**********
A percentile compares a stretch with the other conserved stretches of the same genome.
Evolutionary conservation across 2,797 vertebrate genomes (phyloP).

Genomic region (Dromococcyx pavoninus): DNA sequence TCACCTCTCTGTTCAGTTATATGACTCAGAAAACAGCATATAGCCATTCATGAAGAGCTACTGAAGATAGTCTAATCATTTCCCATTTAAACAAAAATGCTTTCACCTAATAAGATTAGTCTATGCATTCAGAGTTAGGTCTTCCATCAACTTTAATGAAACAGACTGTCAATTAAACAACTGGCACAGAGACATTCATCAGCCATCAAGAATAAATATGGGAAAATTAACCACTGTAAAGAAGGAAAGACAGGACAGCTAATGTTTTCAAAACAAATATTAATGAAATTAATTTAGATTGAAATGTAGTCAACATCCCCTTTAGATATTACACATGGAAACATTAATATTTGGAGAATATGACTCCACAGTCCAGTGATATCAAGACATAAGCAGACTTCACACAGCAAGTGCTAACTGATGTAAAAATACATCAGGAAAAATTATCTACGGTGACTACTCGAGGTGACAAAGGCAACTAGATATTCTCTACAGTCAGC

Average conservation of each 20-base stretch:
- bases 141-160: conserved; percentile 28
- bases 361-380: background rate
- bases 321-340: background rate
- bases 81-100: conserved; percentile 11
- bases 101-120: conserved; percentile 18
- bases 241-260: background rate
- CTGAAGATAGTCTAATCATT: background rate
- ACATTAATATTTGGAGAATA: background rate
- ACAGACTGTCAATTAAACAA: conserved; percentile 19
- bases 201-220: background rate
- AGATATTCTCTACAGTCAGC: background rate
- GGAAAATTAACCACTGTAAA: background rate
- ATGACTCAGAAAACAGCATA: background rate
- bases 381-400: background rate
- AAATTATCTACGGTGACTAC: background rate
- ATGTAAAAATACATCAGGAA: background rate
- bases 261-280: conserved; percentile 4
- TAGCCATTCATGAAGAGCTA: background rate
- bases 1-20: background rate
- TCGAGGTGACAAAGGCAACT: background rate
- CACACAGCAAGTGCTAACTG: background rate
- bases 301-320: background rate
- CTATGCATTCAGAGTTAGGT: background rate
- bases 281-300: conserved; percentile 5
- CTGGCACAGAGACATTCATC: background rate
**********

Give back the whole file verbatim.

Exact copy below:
A percentile compares a stretch with the other conserved stretches of the same genome.
Evolutionary conservation across 2,797 vertebrate genomes (phyloP).

Genomic region (Dromococcyx pavoninus): DNA sequence TCACCTCTCTGTTCAGTTATATGACTCAGAAAACAGCATATAGCCATTCATGAAGAGCTACTGAAGATAGTCTAATCATTTCCCATTTAAACAAAAATGCTTTCACCTAATAAGATTAGTCTATGCATTCAGAGTTAGGTCTTCCATCAACTTTAATGAAACAGACTGTCAATTAAACAACTGGCACAGAGACATTCATCAGCCATCAAGAATAAATATGGGAAAATTAACCACTGTAAAGAAGGAAAGACAGGACAGCTAATGTTTTCAAAACAAATATTAATGAAATTAATTTAGATTGAAATGTAGTCAACATCCCCTTTAGATATTACACATGGAAACATTAATATTTGGAGAATATGACTCCACAGTCCAGTGATATCAAGACATAAGCAGACTTCACACAGCAAGTGCTAACTGATGTAAAAATACATCAGGAAAAATTATCTACGGTGACTACTCGAGGTGACAAAGGCAACTAGATATTCTCTACAGTCAGC

Average conservation of each 20-base stretch:
- bases 141-160: conserved; percentile 28
- bases 361-380: background rate
- bases 321-340: background rate
- bases 81-100: conserved; percentile 11
- bases 101-120: conserved; percentile 18
- bases 241-260: background rate
- CTGAAGATAGTCTAATCATT: background rate
- ACATTAATATTTGGAGAATA: background rate
- ACAGACTGTCAATTAAACAA: conserved; percentile 19
- bases 201-220: background rate
- AGATATTCTCTACAGTCAGC: background rate
- GGAAAATTAACCACTGTAAA: background rate
- ATGACTCAGAAAACAGCATA: background rate
- bases 381-400: background rate
- AAATTATCTACGGTGACTAC: background rate
- ATGTAAAAATACATCAGGAA: background rate
- bases 261-280: conserved; percentile 4
- TAGCCATTCATGAAGAGCTA: background rate
- bases 1-20: background rate
- TCGAGGTGACAAAGGCAACT: background rate
- CACACAGCAAGTGCTAACTG: background rate
- bases 301-320: background rate
- CTATGCATTCAGAGTTAGGT: background rate
- bases 281-300: conserved; percentile 5
- CTGGCACAGAGACATTCATC: background rate